Everything I've read about the guy - positive or negative - made him out to be a centrist, but a left-ish leaning centrist. Kinda like Dion. Dion wasn't a bad guy. Mulcair's main criticisms have come not from Conservatives (who tried to recruit him), but from the far left of the NDP. He has bragged about cutting jobs, he didn't object to enough when he was Finance Critic (therefore he agreed with the Tories), and when it comes to money, he's also down right, right-wing.
Hrmm. Admittedly, I have not heard too much criticism about Tom Mulcair regarding his social policies, or support for vulnerable populations. He mentioned in speeches that he wanted to stand up for students and families - of course, even the Conservatives try to sell themselves that way.
My biggest beef with Tom Mulcair is that he overtly, and honestly, ran his campaign on the idea of changing the NDP. But he wouldn't give any details. He just said he wanted to use new language to sell what we've always believed in. He likes that word "progressive" and I've heard rumors he wants to get rid of "social democrat" in some of the party policies - which is truly troublesome to me.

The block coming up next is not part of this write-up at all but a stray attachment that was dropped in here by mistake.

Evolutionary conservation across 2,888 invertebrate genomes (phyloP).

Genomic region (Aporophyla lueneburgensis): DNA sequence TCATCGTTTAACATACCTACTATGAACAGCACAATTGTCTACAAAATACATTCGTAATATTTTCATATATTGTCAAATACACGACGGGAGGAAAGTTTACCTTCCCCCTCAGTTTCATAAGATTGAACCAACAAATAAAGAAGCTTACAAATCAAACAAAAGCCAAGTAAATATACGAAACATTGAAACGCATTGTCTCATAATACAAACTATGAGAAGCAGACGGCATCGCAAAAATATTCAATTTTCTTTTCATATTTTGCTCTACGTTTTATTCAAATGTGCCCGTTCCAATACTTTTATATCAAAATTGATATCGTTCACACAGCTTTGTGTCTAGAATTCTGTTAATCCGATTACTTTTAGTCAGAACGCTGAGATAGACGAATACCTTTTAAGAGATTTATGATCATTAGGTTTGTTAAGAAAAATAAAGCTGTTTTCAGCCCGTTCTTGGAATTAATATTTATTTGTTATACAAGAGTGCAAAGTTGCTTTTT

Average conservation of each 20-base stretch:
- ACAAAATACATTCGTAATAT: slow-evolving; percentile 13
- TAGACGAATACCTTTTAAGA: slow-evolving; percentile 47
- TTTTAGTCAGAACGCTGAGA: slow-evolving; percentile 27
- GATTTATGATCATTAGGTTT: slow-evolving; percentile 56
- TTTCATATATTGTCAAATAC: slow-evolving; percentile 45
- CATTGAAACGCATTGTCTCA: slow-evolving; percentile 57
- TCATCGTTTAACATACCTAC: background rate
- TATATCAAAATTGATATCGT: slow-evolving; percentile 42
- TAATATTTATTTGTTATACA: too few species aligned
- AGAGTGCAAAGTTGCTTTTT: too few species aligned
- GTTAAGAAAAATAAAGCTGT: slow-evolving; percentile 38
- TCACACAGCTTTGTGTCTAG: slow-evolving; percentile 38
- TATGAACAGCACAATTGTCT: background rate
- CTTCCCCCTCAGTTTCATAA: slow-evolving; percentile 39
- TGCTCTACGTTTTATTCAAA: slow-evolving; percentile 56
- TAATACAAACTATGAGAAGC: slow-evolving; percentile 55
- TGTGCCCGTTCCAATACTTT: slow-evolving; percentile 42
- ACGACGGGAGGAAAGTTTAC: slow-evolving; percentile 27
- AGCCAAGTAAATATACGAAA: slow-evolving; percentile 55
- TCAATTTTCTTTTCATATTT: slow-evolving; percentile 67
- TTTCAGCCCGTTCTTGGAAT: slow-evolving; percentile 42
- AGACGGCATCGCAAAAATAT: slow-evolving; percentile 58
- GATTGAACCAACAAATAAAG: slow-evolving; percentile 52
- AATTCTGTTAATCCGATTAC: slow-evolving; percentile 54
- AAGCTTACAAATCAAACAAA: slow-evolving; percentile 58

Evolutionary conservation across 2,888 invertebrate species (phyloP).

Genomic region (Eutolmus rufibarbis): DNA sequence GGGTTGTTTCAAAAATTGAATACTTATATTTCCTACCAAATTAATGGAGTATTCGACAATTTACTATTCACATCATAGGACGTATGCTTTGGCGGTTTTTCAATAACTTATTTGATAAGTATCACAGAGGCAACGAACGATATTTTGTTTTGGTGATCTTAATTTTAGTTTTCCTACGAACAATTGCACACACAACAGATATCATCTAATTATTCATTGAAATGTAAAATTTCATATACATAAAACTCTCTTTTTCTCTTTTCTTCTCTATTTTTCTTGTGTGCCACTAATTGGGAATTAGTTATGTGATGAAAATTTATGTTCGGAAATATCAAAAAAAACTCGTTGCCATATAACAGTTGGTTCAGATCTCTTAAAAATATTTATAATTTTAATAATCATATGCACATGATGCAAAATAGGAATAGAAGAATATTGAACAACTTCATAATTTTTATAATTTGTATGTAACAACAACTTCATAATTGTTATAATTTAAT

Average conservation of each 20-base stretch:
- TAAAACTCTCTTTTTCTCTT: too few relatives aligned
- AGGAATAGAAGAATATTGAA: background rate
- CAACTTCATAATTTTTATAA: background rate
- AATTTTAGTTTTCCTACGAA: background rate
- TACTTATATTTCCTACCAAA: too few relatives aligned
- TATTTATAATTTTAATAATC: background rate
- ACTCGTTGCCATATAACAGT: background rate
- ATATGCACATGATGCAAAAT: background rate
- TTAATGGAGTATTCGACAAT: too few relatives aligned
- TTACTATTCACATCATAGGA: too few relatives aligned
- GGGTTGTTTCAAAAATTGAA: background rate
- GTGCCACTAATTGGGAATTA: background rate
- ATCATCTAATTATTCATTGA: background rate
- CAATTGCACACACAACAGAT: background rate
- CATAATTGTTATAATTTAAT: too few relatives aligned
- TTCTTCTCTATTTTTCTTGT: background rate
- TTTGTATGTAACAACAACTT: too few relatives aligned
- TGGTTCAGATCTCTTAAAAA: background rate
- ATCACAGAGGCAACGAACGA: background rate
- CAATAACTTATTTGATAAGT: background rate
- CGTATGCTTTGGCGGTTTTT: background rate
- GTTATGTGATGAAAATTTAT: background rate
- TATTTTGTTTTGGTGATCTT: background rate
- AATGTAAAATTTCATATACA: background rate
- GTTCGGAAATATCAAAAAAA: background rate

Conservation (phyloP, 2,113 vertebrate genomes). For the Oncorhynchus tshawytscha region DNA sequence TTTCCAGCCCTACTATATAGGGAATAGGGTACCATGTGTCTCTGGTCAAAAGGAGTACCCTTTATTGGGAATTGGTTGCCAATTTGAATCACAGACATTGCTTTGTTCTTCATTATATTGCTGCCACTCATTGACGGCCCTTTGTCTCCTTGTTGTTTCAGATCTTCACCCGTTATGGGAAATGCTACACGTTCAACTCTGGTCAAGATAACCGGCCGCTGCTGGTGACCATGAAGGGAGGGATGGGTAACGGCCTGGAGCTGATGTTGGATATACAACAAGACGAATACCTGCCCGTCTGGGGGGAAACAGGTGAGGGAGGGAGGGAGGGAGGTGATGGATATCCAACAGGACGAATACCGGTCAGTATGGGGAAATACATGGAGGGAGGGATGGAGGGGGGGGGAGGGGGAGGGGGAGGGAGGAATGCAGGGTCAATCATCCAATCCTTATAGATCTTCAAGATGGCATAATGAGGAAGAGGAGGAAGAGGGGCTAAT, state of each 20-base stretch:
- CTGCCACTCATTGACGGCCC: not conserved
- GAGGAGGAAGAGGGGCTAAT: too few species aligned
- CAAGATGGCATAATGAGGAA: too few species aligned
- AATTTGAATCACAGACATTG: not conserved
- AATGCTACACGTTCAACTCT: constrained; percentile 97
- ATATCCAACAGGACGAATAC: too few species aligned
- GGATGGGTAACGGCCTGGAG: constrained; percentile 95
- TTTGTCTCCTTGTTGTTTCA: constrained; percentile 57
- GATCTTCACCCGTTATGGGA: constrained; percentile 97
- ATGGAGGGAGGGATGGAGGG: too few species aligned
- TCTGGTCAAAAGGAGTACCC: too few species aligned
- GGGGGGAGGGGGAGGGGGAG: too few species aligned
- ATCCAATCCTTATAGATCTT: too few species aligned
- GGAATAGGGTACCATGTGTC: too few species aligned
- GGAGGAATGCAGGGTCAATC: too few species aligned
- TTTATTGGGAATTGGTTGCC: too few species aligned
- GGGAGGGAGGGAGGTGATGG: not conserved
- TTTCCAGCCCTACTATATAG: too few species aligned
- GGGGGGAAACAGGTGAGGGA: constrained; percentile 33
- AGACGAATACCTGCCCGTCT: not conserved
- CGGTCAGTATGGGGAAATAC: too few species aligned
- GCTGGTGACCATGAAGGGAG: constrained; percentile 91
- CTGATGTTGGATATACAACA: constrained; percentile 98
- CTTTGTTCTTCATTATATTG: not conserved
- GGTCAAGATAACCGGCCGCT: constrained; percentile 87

As history would have it, he won. I voted for Brain Topp on the 2nd, 3rd, and 4th ballots. As much as I hoped, the other far-left candidates chose not to work together, and instead to fall in line and bury any hints of dissent in the ranks.
I was there, standing almost next to the stage when Tom Mulcair gave his (terrible) victory speech. I was there when people in #TM4PM shirts assured me "Jack was a centrist too, don't worry", to which I wondered if their brains were ok.